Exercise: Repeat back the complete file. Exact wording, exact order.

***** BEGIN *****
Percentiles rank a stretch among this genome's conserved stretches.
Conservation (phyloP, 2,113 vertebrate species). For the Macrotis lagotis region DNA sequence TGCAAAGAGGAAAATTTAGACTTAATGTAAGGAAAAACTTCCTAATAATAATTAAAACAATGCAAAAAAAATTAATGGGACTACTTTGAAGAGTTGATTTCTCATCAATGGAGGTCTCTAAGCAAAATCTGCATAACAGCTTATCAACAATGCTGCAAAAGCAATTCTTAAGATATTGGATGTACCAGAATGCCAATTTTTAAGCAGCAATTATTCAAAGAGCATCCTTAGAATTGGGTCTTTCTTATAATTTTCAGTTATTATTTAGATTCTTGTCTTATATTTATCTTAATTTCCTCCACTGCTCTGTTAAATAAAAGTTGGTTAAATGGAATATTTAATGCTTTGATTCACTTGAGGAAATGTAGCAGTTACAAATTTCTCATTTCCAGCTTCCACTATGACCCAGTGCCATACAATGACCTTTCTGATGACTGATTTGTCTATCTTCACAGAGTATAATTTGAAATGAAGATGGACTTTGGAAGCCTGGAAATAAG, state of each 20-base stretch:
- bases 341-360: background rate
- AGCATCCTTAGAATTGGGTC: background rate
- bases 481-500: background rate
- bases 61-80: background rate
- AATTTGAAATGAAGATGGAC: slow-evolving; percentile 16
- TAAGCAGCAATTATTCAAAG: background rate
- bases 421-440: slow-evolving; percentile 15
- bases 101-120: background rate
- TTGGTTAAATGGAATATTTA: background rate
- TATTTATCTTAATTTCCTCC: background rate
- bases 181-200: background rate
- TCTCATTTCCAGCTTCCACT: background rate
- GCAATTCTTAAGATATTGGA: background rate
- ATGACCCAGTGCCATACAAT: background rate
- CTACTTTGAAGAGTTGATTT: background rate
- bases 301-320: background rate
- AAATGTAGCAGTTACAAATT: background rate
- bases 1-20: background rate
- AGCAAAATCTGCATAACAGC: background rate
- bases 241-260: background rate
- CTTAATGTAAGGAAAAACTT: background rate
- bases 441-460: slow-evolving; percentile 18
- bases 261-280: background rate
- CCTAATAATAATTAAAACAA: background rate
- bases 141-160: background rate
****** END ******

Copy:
Percentiles rank a stretch among this genome's conserved stretches.
Conservation (phyloP, 2,113 vertebrate species). For the Macrotis lagotis region DNA sequence TGCAAAGAGGAAAATTTAGACTTAATGTAAGGAAAAACTTCCTAATAATAATTAAAACAATGCAAAAAAAATTAATGGGACTACTTTGAAGAGTTGATTTCTCATCAATGGAGGTCTCTAAGCAAAATCTGCATAACAGCTTATCAACAATGCTGCAAAAGCAATTCTTAAGATATTGGATGTACCAGAATGCCAATTTTTAAGCAGCAATTATTCAAAGAGCATCCTTAGAATTGGGTCTTTCTTATAATTTTCAGTTATTATTTAGATTCTTGTCTTATATTTATCTTAATTTCCTCCACTGCTCTGTTAAATAAAAGTTGGTTAAATGGAATATTTAATGCTTTGATTCACTTGAGGAAATGTAGCAGTTACAAATTTCTCATTTCCAGCTTCCACTATGACCCAGTGCCATACAATGACCTTTCTGATGACTGATTTGTCTATCTTCACAGAGTATAATTTGAAATGAAGATGGACTTTGGAAGCCTGGAAATAAG, state of each 20-base stretch:
- bases 341-360: background rate
- AGCATCCTTAGAATTGGGTC: background rate
- bases 481-500: background rate
- bases 61-80: background rate
- AATTTGAAATGAAGATGGAC: slow-evolving; percentile 16
- TAAGCAGCAATTATTCAAAG: background rate
- bases 421-440: slow-evolving; percentile 15
- bases 101-120: background rate
- TTGGTTAAATGGAATATTTA: background rate
- TATTTATCTTAATTTCCTCC: background rate
- bases 181-200: background rate
- TCTCATTTCCAGCTTCCACT: background rate
- GCAATTCTTAAGATATTGGA: background rate
- ATGACCCAGTGCCATACAAT: background rate
- CTACTTTGAAGAGTTGATTT: background rate
- bases 301-320: background rate
- AAATGTAGCAGTTACAAATT: background rate
- bases 1-20: background rate
- AGCAAAATCTGCATAACAGC: background rate
- bases 241-260: background rate
- CTTAATGTAAGGAAAAACTT: background rate
- bases 441-460: slow-evolving; percentile 18
- bases 261-280: background rate
- CCTAATAATAATTAAAACAA: background rate
- bases 141-160: background rate